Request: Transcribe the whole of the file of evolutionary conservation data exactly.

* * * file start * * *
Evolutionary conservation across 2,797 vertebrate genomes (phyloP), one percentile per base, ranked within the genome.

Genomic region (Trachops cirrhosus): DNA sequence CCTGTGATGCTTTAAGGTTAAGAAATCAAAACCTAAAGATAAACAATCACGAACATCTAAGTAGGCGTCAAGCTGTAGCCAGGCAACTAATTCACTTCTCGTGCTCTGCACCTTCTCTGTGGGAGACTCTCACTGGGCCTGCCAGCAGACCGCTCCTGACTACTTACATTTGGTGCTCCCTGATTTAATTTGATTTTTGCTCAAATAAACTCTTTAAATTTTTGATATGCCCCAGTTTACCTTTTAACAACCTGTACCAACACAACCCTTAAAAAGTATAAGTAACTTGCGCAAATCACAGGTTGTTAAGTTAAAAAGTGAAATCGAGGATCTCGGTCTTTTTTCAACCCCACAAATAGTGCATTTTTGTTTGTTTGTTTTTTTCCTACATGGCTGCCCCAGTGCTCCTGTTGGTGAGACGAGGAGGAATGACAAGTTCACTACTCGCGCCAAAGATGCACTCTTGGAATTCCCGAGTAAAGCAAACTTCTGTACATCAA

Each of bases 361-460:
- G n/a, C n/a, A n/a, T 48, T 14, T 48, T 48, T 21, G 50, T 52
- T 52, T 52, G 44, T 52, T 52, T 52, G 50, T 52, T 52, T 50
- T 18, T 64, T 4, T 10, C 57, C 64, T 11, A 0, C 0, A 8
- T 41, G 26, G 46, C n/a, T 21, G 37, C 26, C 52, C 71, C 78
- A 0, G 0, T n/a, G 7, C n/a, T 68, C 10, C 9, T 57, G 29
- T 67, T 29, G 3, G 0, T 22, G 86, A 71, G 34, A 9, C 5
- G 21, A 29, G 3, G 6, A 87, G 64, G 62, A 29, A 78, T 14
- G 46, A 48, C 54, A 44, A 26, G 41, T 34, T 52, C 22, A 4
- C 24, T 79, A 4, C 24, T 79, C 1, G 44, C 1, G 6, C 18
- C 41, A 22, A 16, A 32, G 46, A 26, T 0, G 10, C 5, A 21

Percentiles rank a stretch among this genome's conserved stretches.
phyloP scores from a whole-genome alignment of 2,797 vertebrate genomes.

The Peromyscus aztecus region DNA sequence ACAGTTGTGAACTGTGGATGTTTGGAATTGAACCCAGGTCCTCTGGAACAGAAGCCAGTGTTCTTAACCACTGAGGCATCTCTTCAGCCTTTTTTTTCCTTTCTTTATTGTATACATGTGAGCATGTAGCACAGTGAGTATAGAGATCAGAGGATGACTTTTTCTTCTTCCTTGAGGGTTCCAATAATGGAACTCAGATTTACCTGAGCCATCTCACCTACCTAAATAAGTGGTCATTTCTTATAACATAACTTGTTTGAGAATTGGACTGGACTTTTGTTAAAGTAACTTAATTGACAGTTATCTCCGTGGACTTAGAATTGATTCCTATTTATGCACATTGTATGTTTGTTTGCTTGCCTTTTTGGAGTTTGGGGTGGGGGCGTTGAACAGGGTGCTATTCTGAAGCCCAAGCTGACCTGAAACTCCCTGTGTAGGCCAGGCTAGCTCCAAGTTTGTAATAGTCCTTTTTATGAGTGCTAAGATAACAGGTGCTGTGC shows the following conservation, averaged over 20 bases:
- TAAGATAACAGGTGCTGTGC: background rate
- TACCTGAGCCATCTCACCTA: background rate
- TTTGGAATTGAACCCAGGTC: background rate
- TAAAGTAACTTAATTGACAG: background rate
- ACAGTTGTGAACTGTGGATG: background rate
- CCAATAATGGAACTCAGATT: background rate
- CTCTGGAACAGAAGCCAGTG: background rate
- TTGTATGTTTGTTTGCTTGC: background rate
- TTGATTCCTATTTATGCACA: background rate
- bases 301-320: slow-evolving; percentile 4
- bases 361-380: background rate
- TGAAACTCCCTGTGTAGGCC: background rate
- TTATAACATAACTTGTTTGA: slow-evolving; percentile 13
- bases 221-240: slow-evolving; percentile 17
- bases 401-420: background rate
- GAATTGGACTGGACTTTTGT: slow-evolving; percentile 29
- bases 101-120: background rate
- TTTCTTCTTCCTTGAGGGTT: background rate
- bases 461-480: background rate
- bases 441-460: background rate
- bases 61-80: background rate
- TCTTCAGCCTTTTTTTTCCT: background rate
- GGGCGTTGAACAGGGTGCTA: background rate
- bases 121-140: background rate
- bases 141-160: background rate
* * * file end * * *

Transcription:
Evolutionary conservation across 2,797 vertebrate genomes (phyloP), one percentile per base, ranked within the genome.

Genomic region (Trachops cirrhosus): DNA sequence CCTGTGATGCTTTAAGGTTAAGAAATCAAAACCTAAAGATAAACAATCACGAACATCTAAGTAGGCGTCAAGCTGTAGCCAGGCAACTAATTCACTTCTCGTGCTCTGCACCTTCTCTGTGGGAGACTCTCACTGGGCCTGCCAGCAGACCGCTCCTGACTACTTACATTTGGTGCTCCCTGATTTAATTTGATTTTTGCTCAAATAAACTCTTTAAATTTTTGATATGCCCCAGTTTACCTTTTAACAACCTGTACCAACACAACCCTTAAAAAGTATAAGTAACTTGCGCAAATCACAGGTTGTTAAGTTAAAAAGTGAAATCGAGGATCTCGGTCTTTTTTCAACCCCACAAATAGTGCATTTTTGTTTGTTTGTTTTTTTCCTACATGGCTGCCCCAGTGCTCCTGTTGGTGAGACGAGGAGGAATGACAAGTTCACTACTCGCGCCAAAGATGCACTCTTGGAATTCCCGAGTAAAGCAAACTTCTGTACATCAA

Each of bases 361-460:
- G n/a, C n/a, A n/a, T 48, T 14, T 48, T 48, T 21, G 50, T 52
- T 52, T 52, G 44, T 52, T 52, T 52, G 50, T 52, T 52, T 50
- T 18, T 64, T 4, T 10, C 57, C 64, T 11, A 0, C 0, A 8
- T 41, G 26, G 46, C n/a, T 21, G 37, C 26, C 52, C 71, C 78
- A 0, G 0, T n/a, G 7, C n/a, T 68, C 10, C 9, T 57, G 29
- T 67, T 29, G 3, G 0, T 22, G 86, A 71, G 34, A 9, C 5
- G 21, A 29, G 3, G 6, A 87, G 64, G 62, A 29, A 78, T 14
- G 46, A 48, C 54, A 44, A 26, G 41, T 34, T 52, C 22, A 4
- C 24, T 79, A 4, C 24, T 79, C 1, G 44, C 1, G 6, C 18
- C 41, A 22, A 16, A 32, G 46, A 26, T 0, G 10, C 5, A 21

Percentiles rank a stretch among this genome's conserved stretches.
phyloP scores from a whole-genome alignment of 2,797 vertebrate genomes.

The Peromyscus aztecus region DNA sequence ACAGTTGTGAACTGTGGATGTTTGGAATTGAACCCAGGTCCTCTGGAACAGAAGCCAGTGTTCTTAACCACTGAGGCATCTCTTCAGCCTTTTTTTTCCTTTCTTTATTGTATACATGTGAGCATGTAGCACAGTGAGTATAGAGATCAGAGGATGACTTTTTCTTCTTCCTTGAGGGTTCCAATAATGGAACTCAGATTTACCTGAGCCATCTCACCTACCTAAATAAGTGGTCATTTCTTATAACATAACTTGTTTGAGAATTGGACTGGACTTTTGTTAAAGTAACTTAATTGACAGTTATCTCCGTGGACTTAGAATTGATTCCTATTTATGCACATTGTATGTTTGTTTGCTTGCCTTTTTGGAGTTTGGGGTGGGGGCGTTGAACAGGGTGCTATTCTGAAGCCCAAGCTGACCTGAAACTCCCTGTGTAGGCCAGGCTAGCTCCAAGTTTGTAATAGTCCTTTTTATGAGTGCTAAGATAACAGGTGCTGTGC shows the following conservation, averaged over 20 bases:
- TAAGATAACAGGTGCTGTGC: background rate
- TACCTGAGCCATCTCACCTA: background rate
- TTTGGAATTGAACCCAGGTC: background rate
- TAAAGTAACTTAATTGACAG: background rate
- ACAGTTGTGAACTGTGGATG: background rate
- CCAATAATGGAACTCAGATT: background rate
- CTCTGGAACAGAAGCCAGTG: background rate
- TTGTATGTTTGTTTGCTTGC: background rate
- TTGATTCCTATTTATGCACA: background rate
- bases 301-320: slow-evolving; percentile 4
- bases 361-380: background rate
- TGAAACTCCCTGTGTAGGCC: background rate
- TTATAACATAACTTGTTTGA: slow-evolving; percentile 13
- bases 221-240: slow-evolving; percentile 17
- bases 401-420: background rate
- GAATTGGACTGGACTTTTGT: slow-evolving; percentile 29
- bases 101-120: background rate
- TTTCTTCTTCCTTGAGGGTT: background rate
- bases 461-480: background rate
- bases 441-460: background rate
- bases 61-80: background rate
- TCTTCAGCCTTTTTTTTCCT: background rate
- GGGCGTTGAACAGGGTGCTA: background rate
- bases 121-140: background rate
- bases 141-160: background rate